David Kirkpatrick

February 8, 2008

Dobson endorses Huckabee

Filed under: Politics — Tags: , , , — David Kirkpatrick @ 2:38 pm

James Dobson of Focus on the Family, and religious right kingmaker, has formally endorsed Huckabee. This Commentary Magazine post from Jennifer Rubin explains just how inane this move is considering the timing.

From the post:

Focus on the Family’s James Dobson has decided to endorse Mike Huckabee in a truly senseless gesture, the timing of which can only be compared to the Battle of New Orleans. (Didn’t he hear the war is over?) Just to be clear: Huckabee has 196 delegates of a required 1191. There are approximately 1165 delegates (actually fewer since California and Illinois delegates are not yet fully allocated) still outstanding. (Huckabee is not likely to get more than 85% of the remaining delegates, you think?) Coming after McCain’s remarkably successful CPAC speech and just before President Bush’s expected nod to the new nominee, the decision to endorse a man perhaps even less beloved than McCain among the conservative base will, I think, be largely ignored, if not mocked.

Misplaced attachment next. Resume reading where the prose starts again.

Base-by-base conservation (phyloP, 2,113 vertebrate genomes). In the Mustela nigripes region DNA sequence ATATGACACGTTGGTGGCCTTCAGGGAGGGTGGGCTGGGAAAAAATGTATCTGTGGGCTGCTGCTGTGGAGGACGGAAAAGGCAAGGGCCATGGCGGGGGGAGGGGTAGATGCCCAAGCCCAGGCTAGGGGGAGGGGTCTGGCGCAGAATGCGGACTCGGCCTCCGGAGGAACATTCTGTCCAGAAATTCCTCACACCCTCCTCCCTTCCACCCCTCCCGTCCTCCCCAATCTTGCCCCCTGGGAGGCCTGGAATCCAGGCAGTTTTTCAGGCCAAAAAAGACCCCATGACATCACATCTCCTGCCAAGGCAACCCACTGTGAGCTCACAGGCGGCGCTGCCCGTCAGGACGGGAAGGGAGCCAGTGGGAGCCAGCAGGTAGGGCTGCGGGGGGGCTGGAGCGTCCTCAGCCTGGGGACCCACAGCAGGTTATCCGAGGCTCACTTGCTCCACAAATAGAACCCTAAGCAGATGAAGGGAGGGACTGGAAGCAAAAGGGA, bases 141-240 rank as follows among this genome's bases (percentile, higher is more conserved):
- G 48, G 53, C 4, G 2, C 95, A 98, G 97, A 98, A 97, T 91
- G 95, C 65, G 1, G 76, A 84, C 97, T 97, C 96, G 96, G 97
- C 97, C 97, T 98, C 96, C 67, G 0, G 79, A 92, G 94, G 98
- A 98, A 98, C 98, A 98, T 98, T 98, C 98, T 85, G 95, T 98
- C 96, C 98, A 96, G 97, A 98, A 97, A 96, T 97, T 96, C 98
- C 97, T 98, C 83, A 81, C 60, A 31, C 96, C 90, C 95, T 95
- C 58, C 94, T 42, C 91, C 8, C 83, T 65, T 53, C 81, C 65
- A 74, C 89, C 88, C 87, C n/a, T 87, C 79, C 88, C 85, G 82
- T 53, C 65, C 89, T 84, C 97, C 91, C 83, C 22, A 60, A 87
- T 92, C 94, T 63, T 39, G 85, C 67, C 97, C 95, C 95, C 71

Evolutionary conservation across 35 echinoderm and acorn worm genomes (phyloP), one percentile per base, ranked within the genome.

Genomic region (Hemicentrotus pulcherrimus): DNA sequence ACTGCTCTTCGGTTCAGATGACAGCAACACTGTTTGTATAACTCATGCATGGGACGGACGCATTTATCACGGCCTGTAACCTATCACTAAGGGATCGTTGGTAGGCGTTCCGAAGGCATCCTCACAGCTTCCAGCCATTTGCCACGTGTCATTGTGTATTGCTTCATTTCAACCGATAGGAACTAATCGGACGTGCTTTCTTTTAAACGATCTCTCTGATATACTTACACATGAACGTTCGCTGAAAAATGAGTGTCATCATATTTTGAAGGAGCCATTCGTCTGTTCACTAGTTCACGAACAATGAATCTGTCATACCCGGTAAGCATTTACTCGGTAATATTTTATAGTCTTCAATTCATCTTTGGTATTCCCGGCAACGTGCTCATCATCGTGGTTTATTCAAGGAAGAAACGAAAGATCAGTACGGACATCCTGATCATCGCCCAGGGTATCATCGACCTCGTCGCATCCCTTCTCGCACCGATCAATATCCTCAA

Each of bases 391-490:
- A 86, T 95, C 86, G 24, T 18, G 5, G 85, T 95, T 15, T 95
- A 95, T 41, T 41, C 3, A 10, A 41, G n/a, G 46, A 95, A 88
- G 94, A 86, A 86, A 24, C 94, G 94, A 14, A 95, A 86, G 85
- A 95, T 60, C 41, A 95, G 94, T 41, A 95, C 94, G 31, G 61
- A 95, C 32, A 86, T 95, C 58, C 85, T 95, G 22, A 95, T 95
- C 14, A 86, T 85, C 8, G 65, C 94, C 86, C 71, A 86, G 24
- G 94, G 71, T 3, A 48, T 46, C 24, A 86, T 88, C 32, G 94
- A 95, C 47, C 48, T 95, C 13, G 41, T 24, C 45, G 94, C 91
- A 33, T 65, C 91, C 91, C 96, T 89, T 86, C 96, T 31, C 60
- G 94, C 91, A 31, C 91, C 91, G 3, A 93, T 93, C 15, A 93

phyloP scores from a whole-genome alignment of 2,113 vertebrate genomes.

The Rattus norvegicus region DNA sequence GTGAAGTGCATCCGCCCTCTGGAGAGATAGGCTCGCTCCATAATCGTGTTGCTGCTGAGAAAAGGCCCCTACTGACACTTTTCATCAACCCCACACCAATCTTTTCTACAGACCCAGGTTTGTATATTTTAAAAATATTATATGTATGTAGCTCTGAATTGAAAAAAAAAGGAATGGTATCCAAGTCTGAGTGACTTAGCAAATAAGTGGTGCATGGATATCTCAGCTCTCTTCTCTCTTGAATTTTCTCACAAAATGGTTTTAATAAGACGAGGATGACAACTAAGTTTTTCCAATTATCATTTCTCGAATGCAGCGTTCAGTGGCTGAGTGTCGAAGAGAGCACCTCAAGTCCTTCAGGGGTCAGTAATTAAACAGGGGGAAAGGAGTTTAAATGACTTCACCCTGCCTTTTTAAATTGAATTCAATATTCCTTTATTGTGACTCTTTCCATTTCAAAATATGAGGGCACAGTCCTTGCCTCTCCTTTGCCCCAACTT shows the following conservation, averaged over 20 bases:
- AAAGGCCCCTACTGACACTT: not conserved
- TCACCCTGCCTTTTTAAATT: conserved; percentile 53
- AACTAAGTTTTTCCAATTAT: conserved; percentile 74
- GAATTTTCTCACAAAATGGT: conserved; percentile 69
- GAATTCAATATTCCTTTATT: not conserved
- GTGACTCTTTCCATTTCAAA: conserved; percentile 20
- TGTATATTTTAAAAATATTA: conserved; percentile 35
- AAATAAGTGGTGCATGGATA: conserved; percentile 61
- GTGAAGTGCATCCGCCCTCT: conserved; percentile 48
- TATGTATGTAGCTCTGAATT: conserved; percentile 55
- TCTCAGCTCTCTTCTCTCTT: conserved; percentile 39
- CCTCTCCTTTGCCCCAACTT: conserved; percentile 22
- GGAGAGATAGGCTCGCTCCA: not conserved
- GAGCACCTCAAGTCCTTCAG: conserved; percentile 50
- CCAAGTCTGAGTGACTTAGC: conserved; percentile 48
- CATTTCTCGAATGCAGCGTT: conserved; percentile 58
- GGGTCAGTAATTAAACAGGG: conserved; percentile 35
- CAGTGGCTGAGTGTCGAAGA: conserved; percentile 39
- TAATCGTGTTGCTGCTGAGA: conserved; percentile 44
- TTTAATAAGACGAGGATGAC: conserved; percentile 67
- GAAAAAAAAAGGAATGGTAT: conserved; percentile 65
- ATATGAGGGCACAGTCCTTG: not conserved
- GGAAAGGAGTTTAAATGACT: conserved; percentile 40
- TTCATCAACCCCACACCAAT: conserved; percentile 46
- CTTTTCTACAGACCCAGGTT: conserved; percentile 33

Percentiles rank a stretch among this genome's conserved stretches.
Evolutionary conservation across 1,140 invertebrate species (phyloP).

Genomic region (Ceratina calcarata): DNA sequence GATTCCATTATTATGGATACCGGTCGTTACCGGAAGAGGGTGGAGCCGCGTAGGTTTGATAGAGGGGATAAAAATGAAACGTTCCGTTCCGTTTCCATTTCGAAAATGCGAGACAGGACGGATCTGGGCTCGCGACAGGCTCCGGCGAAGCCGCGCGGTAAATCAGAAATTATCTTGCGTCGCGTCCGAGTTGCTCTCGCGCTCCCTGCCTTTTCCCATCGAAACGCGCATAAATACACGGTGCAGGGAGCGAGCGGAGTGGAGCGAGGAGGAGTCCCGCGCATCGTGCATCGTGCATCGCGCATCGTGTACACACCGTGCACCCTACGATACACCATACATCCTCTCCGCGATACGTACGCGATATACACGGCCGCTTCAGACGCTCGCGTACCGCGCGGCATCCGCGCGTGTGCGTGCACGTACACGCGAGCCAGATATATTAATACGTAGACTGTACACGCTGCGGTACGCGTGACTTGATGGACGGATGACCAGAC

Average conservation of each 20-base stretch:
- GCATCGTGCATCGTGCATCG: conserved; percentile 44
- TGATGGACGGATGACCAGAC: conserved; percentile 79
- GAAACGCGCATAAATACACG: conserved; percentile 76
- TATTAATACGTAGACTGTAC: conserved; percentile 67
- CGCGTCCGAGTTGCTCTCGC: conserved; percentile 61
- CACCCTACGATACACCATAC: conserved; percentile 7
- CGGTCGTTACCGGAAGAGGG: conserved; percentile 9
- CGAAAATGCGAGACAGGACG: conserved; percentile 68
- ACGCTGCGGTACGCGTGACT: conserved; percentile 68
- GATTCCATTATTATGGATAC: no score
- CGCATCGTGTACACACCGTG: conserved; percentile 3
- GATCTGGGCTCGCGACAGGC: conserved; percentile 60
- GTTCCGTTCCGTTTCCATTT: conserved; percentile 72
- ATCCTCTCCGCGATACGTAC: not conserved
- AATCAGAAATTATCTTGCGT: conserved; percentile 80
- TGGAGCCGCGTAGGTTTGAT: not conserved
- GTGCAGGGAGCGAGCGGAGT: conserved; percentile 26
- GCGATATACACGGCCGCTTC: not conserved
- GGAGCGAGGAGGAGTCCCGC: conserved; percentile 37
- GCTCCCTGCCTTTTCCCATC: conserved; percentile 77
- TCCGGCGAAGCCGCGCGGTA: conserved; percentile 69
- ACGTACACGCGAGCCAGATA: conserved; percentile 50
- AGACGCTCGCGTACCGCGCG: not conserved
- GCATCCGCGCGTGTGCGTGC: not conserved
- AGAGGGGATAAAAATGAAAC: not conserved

This most reminds me of the members of far left in 2000 who decided to back Nader because, “there’s no difference between the Democratic and Republican parties.” That bloc’s conceit was to send a message to the Democrats the party needed to make a hard turn to the left.

Given the way that election turned out with Nader giving Bush the razor’s edge needed to get into the White House, I wonder how many of those idealistic protest voters wish they had a do-over on that pull of the lever.

I’m with Rubin that Dobson is more likely just going to be mocked for this similar exercise on the far right. McCain has the nomination wrapped up. If evangelicals avoid him in the general election due to Dobson’s irrational politics, McCain’s slim hope to win vanishes.

In current polling he loses to Obama and beats Clinton, each swing tied to the independent vote. Polls aren’t elections and I doubt evangelicals are taken into account in those numbers. They are a significant bloc on election day, however. Take away the religious right vote from the GOP base and I bet Clinton’s numbers against the Maverick get a lot closer.

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